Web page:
What Could the State Do to Help Unpaid Caregivers?

Elder Law

There could be as many as 1.75 million New Jersey residents providing free care to family and loved ones. In December, the state assembly unanimously agreed to create an eleven member New Jersey Caregiver Task Force and on the 28th the proposal was signed into law. The group will look into how the State may improve support services for these individuals who play a critical role in keeping loved ones  alive, at home and out of nursing homes.

This task force will provide recommendations to improve services and assistance for caregivers. These caregivers, normally family members of the elderly and disabled, are the backbone of the state’s long-term care system. This measure should result in more support that they clearly deserve.

These caregivers, according to task force supporters, include any person who cares for an elderly family or friend and who assists with their daily tasks without compensation. They may not be paid but what they often get is physical and emotional stress, lower incomes and ailments of their own that are often ignored so others can be cared for first.

Caregiver support services could cover financial assistance from employers, hospitals, health care providers or government agencies, according to the law. That would come in handy because a long-term caregiver could lose as much as $659,000 in wages, pensions and Social Security benefits over the course of their career, according to state Senator Joe Vitale, who was quoted by NJBIZ.

He said the state needs to plan ahead for the increasing number of elderly and disabled residents as well as for those providing care. “We need to formulate the right kind of support for caregivers now, so that when the number of New Jersey’s adults needing assistance with daily activities doubles in 2020, we will be prepared to help.”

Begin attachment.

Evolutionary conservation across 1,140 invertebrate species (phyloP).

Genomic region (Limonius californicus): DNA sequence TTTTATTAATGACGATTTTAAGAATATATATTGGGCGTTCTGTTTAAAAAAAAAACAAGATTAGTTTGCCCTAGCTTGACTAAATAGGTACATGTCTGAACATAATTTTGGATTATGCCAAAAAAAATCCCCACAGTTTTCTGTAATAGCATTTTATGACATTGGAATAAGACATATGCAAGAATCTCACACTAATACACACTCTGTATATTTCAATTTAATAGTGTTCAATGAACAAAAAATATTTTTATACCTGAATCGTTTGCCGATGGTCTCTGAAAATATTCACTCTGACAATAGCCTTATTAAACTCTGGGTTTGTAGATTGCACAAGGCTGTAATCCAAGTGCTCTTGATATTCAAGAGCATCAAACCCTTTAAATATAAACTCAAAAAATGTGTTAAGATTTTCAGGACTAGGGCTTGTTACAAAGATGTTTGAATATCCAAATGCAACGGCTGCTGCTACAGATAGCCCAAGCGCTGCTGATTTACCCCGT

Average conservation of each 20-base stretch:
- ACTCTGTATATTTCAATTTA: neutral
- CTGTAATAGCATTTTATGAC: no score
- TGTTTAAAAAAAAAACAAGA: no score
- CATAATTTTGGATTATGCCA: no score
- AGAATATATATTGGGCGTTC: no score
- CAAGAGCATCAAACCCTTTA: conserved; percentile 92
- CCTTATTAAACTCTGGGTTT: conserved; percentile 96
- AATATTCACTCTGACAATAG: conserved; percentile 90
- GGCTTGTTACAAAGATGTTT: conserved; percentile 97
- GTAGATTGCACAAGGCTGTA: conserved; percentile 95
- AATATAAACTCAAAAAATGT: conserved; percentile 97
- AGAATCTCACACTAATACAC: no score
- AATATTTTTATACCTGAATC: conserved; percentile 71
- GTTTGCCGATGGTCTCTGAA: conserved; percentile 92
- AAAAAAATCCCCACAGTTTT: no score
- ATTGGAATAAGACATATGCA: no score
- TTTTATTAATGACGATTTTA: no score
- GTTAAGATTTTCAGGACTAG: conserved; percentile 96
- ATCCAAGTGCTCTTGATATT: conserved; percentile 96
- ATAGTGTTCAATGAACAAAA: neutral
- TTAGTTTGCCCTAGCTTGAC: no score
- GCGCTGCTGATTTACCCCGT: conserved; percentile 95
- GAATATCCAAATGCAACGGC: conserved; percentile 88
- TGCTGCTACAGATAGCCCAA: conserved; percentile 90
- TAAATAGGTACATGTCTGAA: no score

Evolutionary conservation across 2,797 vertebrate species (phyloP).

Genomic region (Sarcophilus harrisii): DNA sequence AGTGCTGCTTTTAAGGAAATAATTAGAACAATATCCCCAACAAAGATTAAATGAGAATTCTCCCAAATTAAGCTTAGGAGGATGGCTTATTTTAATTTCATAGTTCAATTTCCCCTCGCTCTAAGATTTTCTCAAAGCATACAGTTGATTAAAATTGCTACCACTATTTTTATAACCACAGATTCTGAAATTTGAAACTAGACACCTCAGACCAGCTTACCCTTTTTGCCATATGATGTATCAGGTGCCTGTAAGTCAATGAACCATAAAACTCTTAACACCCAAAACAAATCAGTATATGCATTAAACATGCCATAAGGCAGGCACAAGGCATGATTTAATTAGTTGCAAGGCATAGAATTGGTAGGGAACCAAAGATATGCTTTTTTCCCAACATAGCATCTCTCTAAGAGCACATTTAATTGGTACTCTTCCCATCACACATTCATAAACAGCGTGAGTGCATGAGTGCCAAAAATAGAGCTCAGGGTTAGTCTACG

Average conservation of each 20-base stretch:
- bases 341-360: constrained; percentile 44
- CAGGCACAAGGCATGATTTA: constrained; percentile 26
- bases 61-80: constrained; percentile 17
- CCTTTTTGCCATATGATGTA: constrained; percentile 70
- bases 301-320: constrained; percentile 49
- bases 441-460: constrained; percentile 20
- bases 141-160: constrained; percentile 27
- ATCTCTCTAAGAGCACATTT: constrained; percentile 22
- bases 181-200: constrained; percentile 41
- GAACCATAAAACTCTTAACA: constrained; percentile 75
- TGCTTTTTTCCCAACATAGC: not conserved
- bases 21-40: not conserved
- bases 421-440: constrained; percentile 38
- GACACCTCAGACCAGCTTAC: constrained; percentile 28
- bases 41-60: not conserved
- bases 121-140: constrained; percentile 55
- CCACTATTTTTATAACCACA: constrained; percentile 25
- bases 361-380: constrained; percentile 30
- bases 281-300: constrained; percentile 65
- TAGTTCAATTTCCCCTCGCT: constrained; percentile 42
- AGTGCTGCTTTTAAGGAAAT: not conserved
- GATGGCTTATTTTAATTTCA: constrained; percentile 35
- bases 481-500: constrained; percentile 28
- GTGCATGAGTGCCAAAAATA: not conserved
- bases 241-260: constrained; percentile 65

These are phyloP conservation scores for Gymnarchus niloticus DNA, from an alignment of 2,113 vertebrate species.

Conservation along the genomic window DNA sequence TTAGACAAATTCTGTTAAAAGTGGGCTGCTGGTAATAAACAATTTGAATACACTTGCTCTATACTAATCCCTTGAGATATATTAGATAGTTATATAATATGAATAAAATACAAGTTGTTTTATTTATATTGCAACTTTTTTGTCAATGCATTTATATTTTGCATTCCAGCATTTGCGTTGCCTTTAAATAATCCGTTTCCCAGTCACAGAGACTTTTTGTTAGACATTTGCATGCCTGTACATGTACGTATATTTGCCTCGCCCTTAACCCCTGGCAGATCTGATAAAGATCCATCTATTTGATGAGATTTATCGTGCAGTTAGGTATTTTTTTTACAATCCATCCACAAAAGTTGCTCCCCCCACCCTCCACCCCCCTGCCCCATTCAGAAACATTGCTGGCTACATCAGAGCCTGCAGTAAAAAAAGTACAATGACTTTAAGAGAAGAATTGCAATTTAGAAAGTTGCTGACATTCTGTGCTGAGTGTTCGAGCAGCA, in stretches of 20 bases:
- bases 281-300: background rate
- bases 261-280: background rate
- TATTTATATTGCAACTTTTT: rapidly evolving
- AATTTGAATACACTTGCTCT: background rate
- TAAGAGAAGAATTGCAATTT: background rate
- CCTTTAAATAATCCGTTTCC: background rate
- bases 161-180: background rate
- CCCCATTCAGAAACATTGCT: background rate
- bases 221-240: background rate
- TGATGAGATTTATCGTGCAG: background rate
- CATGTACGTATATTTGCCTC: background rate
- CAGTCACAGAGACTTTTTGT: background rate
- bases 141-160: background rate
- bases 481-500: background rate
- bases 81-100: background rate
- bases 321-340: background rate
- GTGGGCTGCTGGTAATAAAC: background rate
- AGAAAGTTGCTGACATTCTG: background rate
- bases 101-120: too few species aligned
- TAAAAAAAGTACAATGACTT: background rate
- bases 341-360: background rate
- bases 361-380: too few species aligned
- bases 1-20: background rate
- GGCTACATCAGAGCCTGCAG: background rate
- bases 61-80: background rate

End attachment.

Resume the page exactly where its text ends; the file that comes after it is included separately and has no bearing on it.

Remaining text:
The AARP reported in 2015 that,

  • About 43.5 million adults in the U.S. provided unpaid care to an adult or a child that year.
  • About 34.2 million Americans provided unpaid care to an adult 50 or older.
  • 60% of caregivers are female.
  • On average, they are 49 years old.
  • 85% provide care for a relative, 49% care for a parent or parent-in-law and 10% care for a spouse.
  • Nearly 10% of caregivers are 75 years old or older.
  • Caregivers spend, on average, 24.4 hours a week providing care for their loved one.
  • Nearly a quarter provide 41 or more hours of care a week.
  • Among working caregivers who are not self-employed, about half say their employer offers flexible work hours (53%) or paid sick days (52%) while fewer than a quarter say their employers offer employee assistance programs (23%) or telecommuting (22%).

Those needing care by loved ones face many challenges. To help prevent some of these potential issues from becoming full blown emergencies, proper planning documents can be executed as part of an overall legal and financial strategy to make life as easy as possible for the person needing care and those providing it.

Contact one of TREEL’s seasoned attorneys so we can answer your questions about estate planning and discuss how it can help those receiving and giving care.

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